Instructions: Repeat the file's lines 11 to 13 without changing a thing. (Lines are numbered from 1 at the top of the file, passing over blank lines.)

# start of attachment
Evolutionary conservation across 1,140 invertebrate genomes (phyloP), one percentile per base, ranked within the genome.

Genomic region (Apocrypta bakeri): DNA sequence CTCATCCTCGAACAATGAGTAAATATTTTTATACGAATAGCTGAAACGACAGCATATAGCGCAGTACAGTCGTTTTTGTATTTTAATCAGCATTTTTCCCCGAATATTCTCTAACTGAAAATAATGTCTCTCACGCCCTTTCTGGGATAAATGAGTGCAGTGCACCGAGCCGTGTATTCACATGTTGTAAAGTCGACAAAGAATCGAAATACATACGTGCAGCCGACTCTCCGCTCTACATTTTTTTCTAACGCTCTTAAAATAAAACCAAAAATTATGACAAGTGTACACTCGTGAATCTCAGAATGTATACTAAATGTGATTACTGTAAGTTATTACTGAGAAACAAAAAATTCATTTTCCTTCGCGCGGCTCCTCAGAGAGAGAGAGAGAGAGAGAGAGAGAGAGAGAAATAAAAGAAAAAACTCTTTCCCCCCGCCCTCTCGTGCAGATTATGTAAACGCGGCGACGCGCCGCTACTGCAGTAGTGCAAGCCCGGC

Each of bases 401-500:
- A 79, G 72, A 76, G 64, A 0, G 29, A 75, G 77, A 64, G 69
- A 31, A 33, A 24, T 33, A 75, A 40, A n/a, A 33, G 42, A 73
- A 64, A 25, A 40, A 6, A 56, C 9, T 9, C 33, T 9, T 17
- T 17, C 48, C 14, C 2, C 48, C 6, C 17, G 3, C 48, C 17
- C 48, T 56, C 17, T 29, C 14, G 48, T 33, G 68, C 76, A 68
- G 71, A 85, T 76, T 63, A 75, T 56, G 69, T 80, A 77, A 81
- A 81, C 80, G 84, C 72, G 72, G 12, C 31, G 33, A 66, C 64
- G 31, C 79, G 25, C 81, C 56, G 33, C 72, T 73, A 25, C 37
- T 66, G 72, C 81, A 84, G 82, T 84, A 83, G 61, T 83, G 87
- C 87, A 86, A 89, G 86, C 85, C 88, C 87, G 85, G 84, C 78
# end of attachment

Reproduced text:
- G 31, C 79, G 25, C 81, C 56, G 33, C 72, T 73, A 25, C 37
- T 66, G 72, C 81, A 84, G 82, T 84, A 83, G 61, T 83, G 87
- C 87, A 86, A 89, G 86, C 85, C 88, C 87, G 85, G 84, C 78